(Tribune) Officer Jason Van Dyke’s legal team continued presenting its case for a second day in his murder trial Tuesday, including a much-anticipated computer animation re-creating the shooting of Laquan McDonald from the embattled police officer’s perspective. Here are five takeaways from the sixth overall day of testimony.
Jurors on Tuesday watched the much-anticipated defense animation that re-created the shooting of Laquan McDonald from Officer Jason Van Dyke’s perspective.
The four-minute “laser-based analysis” offered the jury a much different view of the same events caught in the now-infamous police dashboard camera video. It was created by Jason Fries, who heads a California company that specializes in recreating events for law enforcement and other clients.
In the animation, McDonald is shown walking down Pulaski Road as Van Dyke and his partner get out of their squad car. The view then shifts to an overhead perspective above the street, showing McDonald – in somewhat crude, herky-jerky movements – walking to a point that was almost parallel to the officer, who had his gun drawn.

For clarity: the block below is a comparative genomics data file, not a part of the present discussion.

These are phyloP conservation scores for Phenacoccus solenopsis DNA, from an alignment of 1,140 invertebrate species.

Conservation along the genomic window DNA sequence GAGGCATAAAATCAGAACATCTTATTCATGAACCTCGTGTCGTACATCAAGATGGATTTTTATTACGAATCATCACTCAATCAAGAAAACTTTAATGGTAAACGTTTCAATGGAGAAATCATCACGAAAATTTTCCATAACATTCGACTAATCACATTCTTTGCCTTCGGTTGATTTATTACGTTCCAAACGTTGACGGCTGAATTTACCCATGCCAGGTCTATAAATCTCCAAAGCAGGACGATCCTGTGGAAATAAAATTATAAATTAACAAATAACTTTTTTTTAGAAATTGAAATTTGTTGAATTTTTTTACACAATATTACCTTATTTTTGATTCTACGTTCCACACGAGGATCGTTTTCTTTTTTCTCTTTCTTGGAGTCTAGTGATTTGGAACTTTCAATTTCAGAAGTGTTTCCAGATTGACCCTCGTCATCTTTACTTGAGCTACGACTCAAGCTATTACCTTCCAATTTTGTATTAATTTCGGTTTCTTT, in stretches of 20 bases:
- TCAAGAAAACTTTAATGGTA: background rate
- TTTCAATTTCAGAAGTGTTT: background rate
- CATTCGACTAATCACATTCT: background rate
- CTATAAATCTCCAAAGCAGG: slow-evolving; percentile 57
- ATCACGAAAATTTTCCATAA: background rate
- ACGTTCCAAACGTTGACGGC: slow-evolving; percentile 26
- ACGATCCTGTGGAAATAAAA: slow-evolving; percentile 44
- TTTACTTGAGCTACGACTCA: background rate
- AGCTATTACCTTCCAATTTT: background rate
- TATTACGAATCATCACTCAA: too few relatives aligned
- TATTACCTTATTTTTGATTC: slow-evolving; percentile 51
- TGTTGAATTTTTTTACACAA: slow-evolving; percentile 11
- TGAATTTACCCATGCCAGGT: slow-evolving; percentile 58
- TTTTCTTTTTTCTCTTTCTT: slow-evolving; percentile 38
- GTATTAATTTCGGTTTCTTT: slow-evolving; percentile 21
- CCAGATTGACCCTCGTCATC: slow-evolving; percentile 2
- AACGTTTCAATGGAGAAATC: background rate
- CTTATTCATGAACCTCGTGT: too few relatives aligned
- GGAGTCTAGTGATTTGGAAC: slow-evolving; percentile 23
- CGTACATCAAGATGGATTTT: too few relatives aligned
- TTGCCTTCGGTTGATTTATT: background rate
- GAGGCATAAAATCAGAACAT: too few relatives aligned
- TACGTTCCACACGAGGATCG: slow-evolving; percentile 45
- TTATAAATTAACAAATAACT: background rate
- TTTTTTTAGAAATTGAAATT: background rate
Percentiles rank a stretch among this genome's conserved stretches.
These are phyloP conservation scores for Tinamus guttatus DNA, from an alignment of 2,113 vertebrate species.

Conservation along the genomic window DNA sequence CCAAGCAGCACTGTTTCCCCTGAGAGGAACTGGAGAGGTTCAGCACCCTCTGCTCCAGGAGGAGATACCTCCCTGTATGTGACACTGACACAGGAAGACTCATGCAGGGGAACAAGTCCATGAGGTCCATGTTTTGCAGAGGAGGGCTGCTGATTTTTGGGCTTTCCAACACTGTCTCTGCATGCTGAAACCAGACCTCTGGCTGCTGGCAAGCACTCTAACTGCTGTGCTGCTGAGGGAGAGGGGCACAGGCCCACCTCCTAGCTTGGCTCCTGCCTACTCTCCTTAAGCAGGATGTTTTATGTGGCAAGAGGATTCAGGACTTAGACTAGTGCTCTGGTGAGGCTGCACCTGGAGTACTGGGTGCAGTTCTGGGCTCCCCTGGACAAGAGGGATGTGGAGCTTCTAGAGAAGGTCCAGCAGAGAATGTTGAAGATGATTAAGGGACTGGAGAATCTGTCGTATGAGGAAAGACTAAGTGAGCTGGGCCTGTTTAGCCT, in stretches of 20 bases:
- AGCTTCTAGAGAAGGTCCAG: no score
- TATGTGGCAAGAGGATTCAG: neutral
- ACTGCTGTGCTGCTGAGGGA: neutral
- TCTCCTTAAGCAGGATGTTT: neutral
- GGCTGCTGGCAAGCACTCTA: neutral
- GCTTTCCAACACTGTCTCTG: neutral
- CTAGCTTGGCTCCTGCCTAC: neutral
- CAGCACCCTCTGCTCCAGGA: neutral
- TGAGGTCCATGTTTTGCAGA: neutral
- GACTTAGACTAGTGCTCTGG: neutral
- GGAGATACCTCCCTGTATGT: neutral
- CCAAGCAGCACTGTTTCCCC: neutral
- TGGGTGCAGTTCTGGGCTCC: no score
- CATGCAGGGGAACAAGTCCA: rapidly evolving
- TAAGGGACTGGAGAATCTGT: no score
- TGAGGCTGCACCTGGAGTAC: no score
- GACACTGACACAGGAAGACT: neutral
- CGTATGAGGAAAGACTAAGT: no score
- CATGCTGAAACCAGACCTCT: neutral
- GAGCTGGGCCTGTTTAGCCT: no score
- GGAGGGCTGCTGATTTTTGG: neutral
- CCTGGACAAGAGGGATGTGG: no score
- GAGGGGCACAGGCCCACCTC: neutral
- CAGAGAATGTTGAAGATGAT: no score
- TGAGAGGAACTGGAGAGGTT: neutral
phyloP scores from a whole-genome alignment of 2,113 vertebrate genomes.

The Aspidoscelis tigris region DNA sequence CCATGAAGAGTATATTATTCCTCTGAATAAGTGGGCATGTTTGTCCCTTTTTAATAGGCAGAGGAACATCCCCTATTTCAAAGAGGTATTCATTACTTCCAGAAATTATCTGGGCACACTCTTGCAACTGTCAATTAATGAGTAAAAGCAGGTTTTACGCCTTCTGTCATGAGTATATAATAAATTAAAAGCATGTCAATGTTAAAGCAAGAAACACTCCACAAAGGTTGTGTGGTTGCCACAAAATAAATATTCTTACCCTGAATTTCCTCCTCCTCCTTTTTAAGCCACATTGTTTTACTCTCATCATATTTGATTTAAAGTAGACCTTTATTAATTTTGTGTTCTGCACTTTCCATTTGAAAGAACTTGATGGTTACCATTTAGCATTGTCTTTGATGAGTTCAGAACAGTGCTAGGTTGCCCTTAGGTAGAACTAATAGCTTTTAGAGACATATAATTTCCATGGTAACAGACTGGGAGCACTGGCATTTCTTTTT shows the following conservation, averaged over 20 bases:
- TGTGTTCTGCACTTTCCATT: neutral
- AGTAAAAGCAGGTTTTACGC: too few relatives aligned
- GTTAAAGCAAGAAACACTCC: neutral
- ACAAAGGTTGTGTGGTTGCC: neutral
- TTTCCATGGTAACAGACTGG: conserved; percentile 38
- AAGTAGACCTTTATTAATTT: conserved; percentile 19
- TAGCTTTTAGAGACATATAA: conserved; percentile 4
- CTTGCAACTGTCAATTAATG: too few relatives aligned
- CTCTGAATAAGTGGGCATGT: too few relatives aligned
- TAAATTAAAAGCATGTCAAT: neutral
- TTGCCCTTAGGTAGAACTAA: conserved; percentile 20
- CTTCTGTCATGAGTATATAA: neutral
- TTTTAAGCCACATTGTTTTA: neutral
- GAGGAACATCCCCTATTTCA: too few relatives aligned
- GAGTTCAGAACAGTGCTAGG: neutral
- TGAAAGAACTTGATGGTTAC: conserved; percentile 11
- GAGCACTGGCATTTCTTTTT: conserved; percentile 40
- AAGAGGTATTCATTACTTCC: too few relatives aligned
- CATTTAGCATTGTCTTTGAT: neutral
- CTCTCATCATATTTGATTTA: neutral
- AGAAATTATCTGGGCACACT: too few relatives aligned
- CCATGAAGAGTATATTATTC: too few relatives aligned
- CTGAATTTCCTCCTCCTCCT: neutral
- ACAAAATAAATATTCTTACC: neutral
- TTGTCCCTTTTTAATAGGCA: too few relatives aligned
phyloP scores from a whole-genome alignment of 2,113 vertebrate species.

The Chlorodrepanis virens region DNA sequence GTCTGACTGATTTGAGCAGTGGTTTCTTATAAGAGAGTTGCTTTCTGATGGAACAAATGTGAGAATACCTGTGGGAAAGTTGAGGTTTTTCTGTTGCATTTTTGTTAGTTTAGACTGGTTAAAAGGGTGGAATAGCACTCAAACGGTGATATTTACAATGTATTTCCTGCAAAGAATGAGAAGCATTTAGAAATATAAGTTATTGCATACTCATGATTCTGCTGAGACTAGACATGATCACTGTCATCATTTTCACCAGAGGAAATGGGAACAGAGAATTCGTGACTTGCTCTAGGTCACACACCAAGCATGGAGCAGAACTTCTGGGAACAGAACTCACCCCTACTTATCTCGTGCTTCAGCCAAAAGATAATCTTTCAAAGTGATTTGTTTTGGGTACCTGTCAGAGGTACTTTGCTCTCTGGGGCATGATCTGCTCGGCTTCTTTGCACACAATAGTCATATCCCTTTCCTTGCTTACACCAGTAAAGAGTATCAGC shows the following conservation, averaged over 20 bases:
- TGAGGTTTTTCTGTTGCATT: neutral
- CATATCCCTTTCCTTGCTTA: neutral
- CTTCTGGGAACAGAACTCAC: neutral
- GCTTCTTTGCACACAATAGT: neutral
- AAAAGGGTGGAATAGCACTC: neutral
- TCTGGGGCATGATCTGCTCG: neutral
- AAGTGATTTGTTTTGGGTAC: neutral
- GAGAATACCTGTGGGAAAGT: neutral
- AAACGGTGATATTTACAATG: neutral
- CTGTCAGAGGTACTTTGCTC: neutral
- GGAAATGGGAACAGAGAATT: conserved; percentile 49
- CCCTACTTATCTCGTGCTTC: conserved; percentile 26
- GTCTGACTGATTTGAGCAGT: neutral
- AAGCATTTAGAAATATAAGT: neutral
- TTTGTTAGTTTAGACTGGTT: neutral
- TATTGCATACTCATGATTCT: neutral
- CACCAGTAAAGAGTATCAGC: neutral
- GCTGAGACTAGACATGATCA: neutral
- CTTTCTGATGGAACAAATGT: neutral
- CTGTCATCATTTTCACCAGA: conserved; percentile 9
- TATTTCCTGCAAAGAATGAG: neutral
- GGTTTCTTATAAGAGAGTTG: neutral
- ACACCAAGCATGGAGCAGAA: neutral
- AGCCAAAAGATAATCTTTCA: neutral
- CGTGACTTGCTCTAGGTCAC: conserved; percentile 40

The animation then switches to an angle from behind Van Dyke’s shoulder. It shows McDonald closing from 39 feet to 13 feet in a few seconds before Van Dyke opened fire as the teen was just at the point of passing south of the officer.
Van Dyke and his partner had pulled up ahead of McDonald as he walked south on Pulaski Road.
As in the police dashboard camera video, the animation shows McDonald spin and fall to the street as Van Dyke continued to fire. The first shot shown in the video was the one that the defense pathologist has previously testified was the fatal wound – a gunshot to McDonald’s chest that severed his pulmonary artery.
Fries testified that he consulted with Dr. Shaku Teas, the pathologist hired by the defense, when trying to recreate where the first shots struck McDonald.
Unlike the dashcam video, the animation ends once McDonald hits the pavement and does not depict Van Dyke continuing to shoot as the teen laid on the street.
Fries said he relied on a number of factors in creating the animation, including police radio traffic, surveillance cameras and footage of the area his company shot using a drone.
But the most useful tool in recreating a shooting with many moving parts was the police dashcam video, he said.
“The video really made our job easier,” he said.
Article Org: chicagotribune.com